System #1 Flat Betting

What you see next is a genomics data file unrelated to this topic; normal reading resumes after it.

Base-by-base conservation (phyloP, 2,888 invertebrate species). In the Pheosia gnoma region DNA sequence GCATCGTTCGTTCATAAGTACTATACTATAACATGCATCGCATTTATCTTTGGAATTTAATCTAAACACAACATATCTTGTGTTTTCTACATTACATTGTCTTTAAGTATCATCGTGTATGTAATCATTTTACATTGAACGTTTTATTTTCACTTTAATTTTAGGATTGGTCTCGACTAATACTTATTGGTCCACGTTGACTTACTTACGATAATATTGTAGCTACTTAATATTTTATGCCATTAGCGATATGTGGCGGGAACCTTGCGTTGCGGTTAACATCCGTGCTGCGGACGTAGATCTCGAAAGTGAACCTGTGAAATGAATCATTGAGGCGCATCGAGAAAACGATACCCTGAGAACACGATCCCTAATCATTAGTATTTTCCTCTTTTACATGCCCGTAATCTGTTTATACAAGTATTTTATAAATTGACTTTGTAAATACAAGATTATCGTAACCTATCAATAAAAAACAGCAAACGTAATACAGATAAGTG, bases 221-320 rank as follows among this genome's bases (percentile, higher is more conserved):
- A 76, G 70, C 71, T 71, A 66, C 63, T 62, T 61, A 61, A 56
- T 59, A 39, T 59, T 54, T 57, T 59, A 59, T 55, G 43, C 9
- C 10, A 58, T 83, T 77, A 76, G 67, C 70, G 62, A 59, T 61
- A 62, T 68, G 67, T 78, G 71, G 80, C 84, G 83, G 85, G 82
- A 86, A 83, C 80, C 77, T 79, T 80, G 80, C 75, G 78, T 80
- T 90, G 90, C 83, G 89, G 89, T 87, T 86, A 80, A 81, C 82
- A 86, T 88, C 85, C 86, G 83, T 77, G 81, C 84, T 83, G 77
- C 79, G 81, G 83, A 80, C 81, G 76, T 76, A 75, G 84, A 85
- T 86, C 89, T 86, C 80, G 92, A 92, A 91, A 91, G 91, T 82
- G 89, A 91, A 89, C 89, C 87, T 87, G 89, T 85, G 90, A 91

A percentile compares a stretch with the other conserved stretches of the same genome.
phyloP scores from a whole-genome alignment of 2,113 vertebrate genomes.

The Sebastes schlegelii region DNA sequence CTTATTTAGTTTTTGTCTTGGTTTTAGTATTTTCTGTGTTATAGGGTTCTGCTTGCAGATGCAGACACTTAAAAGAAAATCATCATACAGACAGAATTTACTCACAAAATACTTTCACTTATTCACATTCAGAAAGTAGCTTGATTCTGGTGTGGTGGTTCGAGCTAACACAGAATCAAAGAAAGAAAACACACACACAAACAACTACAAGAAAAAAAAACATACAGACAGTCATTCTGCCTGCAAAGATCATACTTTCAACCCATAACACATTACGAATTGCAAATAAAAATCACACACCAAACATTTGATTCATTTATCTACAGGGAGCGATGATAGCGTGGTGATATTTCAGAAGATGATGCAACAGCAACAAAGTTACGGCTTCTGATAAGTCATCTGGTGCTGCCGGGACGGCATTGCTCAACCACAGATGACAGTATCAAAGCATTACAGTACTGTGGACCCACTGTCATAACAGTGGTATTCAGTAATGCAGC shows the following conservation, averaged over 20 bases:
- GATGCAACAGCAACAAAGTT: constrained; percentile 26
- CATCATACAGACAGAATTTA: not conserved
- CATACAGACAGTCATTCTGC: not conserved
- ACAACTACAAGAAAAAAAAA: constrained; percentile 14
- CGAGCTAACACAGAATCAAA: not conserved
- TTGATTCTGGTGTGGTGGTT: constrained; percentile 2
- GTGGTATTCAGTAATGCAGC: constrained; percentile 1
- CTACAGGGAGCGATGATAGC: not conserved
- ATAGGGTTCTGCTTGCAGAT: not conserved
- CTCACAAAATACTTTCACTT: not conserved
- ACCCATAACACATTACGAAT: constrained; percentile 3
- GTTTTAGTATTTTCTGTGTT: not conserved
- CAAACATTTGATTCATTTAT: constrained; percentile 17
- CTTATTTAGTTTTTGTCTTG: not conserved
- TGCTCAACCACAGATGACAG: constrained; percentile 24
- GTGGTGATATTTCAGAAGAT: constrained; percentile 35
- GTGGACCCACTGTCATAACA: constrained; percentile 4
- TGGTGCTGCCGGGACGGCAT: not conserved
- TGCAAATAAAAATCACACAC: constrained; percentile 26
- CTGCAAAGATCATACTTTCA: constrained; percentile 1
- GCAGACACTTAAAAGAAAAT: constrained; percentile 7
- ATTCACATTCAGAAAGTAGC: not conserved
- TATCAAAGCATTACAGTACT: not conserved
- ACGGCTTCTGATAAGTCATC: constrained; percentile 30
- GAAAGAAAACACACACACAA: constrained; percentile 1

The most popular kind of bet is without a doubt, flat betting. Every Saturday night or every Monday night, an astronomic number of people place a bet on their favorite team. Soccer, Hockey, Football, on any sports. They just go for a 10$ bet or higher if they can afford to do it. They watch the game with some friends and they have a lot of fun. Sometime they win and sometime they lose. Over a year, they win half of their bets. Of course, they can make some little money over this period but not a lot of money. Like almost everybody they think that it is impossible to make a living at sports gambling especially using flat betting. Well, many people believe professional sports gamblers win almost all of their bets or at least 80% of their bets to make good money. It's understandable that people think that, but it's absolutely not true. The fact is, the difference between the percentage of bets won by professional sports gamblers and the percentage of bets won by chronic losers is relatively very small. We'll ignore money line bets here for the sake of clarity, and use only those bets wherein the player risks 107 to win 100. We’ll use point spreads and over/under bets. Against this type of bet, anyone at all can expect to win 50 percent. After all, the only thing required is to flip a coin and pick a side. The bookmakers' profit comes from the difference between what a bettor must risk and what a bettor expects to win. Every time a player wins, the bookmaker withholds slightly more than 6.5 percent of the winnings ($7 for every $100 risked). Consequently, a bettor winning only half his bets will ultimately go broke. Professional sports gamblers, by comparison, rarely sustain a long term winning percentage higher than 57 or 58 percent, and it's often as low as 54 or 56 percent. People find that hard to believe, and they understandably get even more skeptical when told that, for a genuine professional sports gambler, a long term winning expectation of 60% or more is actually too high and a winning rate of 65% mathematically almost impossible to reach. I know that it sounds crazy at first, but as crazy as it may seem there is a simple explanation: If a bettor has five bets on a given day, risking $107 to win $100 on each bet, and wins three of them, that's a great winning ratio of 60% and a net profit for the day of 86 dollars. (The bettor wins $300 and loses $214) If another bettor has fourteen bets on that same day, risking $107 to win $100 on each one, and wins eight of them, that's a much poorer winning percentage of only 57%, but almost twice as much profit for the day of $158 (The bettor wins $800 and loses $642). The second bettor was not necessarily less skilled at picking winners than the first bettor. The second bettor may simply have chosen to apply all his advantages, including those which had less than a 60% chance of winning in the first place. If the ultimate goal is to make money, it is obvious which of those two bettors was more successful. The real goal is, of course, to make money. The measure of success of a sports handicapper is not his percentage of winning bets, but the amount of profit he made over any given period of time. Although there are, indeed, propositions that offer more than a 60% expectation of winning, such propositions are relatively few and far between, and are only a very small part of the overall picture. With the break-even point at about 51.8%, genuine professional sports gamblers know there is no tenable excuse to pass up propositions offering expectations of higher than, say, 55 percent. A small advantage applied over and over is awesomely effective. Mathematicians will confirm that a profit is more assured from a group of 200 bets with a 55% expectation-per-bet than from a group of 50 bets with a 60% expectation-per-bet. In other words, the more bets placed, the more predictable the outcome. This is a fact of life of which pro sports gamblers must be familiar. It's a basic principle of math: the more bets you are able to place, the more likely it is that your winning percentage will be close to your expectations. A pro sports gambler must be more concerned with profit than with establishing a great winning percentage, and those two conditions are not always compatible. A real pro applies all his advantages as often as possible, not only the best of his advantages when they occasionally arise. The accompanying illustration (below) shows the results of different winning percentages over different numbers of bets. Standard vigorish charges of 4.55 percent are figured into the numbers. (The bookies' net commission is 4.55 percent of all risked funds. Notice in the illustration that winning 55% of 250 bets is more profitable than winning 65% of only 50 bets, - and remember that a profit is more assured - that is, more dependable - because of the higher number of trials. Now, let’s take a look at some numbers.